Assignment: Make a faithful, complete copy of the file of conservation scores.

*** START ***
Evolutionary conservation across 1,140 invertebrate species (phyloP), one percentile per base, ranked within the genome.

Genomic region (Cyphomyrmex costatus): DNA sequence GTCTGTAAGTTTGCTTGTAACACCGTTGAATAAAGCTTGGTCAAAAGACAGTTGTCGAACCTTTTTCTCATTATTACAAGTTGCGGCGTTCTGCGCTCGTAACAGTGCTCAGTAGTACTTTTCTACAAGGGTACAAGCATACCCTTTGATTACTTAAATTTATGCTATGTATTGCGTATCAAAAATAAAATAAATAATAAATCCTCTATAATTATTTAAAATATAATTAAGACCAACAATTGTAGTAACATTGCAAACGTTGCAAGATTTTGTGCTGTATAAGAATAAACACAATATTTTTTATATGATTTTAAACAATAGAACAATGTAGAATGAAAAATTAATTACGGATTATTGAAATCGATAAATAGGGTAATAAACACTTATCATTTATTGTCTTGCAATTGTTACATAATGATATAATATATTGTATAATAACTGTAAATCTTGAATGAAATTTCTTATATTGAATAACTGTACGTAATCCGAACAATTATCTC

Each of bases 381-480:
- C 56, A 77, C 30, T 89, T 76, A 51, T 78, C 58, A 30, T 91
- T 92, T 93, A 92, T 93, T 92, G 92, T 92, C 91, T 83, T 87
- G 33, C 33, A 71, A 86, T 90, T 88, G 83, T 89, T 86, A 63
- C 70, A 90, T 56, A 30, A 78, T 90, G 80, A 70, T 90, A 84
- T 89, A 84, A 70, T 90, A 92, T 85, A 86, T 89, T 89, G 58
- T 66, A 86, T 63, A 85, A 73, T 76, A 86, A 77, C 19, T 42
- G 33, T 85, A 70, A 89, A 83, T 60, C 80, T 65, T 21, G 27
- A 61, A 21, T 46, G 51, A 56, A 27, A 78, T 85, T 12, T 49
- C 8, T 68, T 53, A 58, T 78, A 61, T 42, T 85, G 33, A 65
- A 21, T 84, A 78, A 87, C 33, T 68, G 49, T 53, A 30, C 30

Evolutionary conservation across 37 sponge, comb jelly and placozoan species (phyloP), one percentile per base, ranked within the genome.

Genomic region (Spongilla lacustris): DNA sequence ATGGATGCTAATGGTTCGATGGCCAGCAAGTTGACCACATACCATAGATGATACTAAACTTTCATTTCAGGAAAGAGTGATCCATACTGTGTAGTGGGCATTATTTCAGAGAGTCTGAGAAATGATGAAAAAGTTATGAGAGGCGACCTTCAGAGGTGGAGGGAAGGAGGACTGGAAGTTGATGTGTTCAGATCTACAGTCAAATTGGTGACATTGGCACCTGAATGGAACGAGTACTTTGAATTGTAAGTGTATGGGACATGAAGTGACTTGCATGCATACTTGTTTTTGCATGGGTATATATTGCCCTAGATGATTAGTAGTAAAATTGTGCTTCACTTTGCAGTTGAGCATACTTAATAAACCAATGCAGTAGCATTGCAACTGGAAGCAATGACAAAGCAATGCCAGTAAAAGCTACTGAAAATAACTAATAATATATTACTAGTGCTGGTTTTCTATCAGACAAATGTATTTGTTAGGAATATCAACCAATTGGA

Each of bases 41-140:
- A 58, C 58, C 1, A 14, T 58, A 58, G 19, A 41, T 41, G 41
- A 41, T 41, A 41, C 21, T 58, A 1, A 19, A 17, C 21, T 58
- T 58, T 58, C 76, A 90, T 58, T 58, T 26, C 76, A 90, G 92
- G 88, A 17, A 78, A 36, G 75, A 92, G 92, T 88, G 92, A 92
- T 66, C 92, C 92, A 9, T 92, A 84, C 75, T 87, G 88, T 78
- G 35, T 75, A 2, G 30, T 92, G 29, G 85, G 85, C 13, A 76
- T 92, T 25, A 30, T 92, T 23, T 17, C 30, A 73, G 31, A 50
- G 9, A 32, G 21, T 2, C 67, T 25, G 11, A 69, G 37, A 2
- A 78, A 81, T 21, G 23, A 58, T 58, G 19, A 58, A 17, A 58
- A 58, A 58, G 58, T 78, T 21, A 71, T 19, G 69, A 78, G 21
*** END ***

Evolutionary conservation across 1,140 invertebrate species (phyloP), one percentile per base, ranked within the genome.

Genomic region (Cyphomyrmex costatus): DNA sequence GTCTGTAAGTTTGCTTGTAACACCGTTGAATAAAGCTTGGTCAAAAGACAGTTGTCGAACCTTTTTCTCATTATTACAAGTTGCGGCGTTCTGCGCTCGTAACAGTGCTCAGTAGTACTTTTCTACAAGGGTACAAGCATACCCTTTGATTACTTAAATTTATGCTATGTATTGCGTATCAAAAATAAAATAAATAATAAATCCTCTATAATTATTTAAAATATAATTAAGACCAACAATTGTAGTAACATTGCAAACGTTGCAAGATTTTGTGCTGTATAAGAATAAACACAATATTTTTTATATGATTTTAAACAATAGAACAATGTAGAATGAAAAATTAATTACGGATTATTGAAATCGATAAATAGGGTAATAAACACTTATCATTTATTGTCTTGCAATTGTTACATAATGATATAATATATTGTATAATAACTGTAAATCTTGAATGAAATTTCTTATATTGAATAACTGTACGTAATCCGAACAATTATCTC

Each of bases 381-480:
- C 56, A 77, C 30, T 89, T 76, A 51, T 78, C 58, A 30, T 91
- T 92, T 93, A 92, T 93, T 92, G 92, T 92, C 91, T 83, T 87
- G 33, C 33, A 71, A 86, T 90, T 88, G 83, T 89, T 86, A 63
- C 70, A 90, T 56, A 30, A 78, T 90, G 80, A 70, T 90, A 84
- T 89, A 84, A 70, T 90, A 92, T 85, A 86, T 89, T 89, G 58
- T 66, A 86, T 63, A 85, A 73, T 76, A 86, A 77, C 19, T 42
- G 33, T 85, A 70, A 89, A 83, T 60, C 80, T 65, T 21, G 27
- A 61, A 21, T 46, G 51, A 56, A 27, A 78, T 85, T 12, T 49
- C 8, T 68, T 53, A 58, T 78, A 61, T 42, T 85, G 33, A 65
- A 21, T 84, A 78, A 87, C 33, T 68, G 49, T 53, A 30, C 30

Evolutionary conservation across 37 sponge, comb jelly and placozoan species (phyloP), one percentile per base, ranked within the genome.

Genomic region (Spongilla lacustris): DNA sequence ATGGATGCTAATGGTTCGATGGCCAGCAAGTTGACCACATACCATAGATGATACTAAACTTTCATTTCAGGAAAGAGTGATCCATACTGTGTAGTGGGCATTATTTCAGAGAGTCTGAGAAATGATGAAAAAGTTATGAGAGGCGACCTTCAGAGGTGGAGGGAAGGAGGACTGGAAGTTGATGTGTTCAGATCTACAGTCAAATTGGTGACATTGGCACCTGAATGGAACGAGTACTTTGAATTGTAAGTGTATGGGACATGAAGTGACTTGCATGCATACTTGTTTTTGCATGGGTATATATTGCCCTAGATGATTAGTAGTAAAATTGTGCTTCACTTTGCAGTTGAGCATACTTAATAAACCAATGCAGTAGCATTGCAACTGGAAGCAATGACAAAGCAATGCCAGTAAAAGCTACTGAAAATAACTAATAATATATTACTAGTGCTGGTTTTCTATCAGACAAATGTATTTGTTAGGAATATCAACCAATTGGA

Each of bases 41-140:
- A 58, C 58, C 1, A 14, T 58, A 58, G 19, A 41, T 41, G 41
- A 41, T 41, A 41, C 21, T 58, A 1, A 19, A 17, C 21, T 58
- T 58, T 58, C 76, A 90, T 58, T 58, T 26, C 76, A 90, G 92
- G 88, A 17, A 78, A 36, G 75, A 92, G 92, T 88, G 92, A 92
- T 66, C 92, C 92, A 9, T 92, A 84, C 75, T 87, G 88, T 78
- G 35, T 75, A 2, G 30, T 92, G 29, G 85, G 85, C 13, A 76
- T 92, T 25, A 30, T 92, T 23, T 17, C 30, A 73, G 31, A 50
- G 9, A 32, G 21, T 2, C 67, T 25, G 11, A 69, G 37, A 2
- A 78, A 81, T 21, G 23, A 58, T 58, G 19, A 58, A 17, A 58
- A 58, A 58, G 58, T 78, T 21, A 71, T 19, G 69, A 78, G 21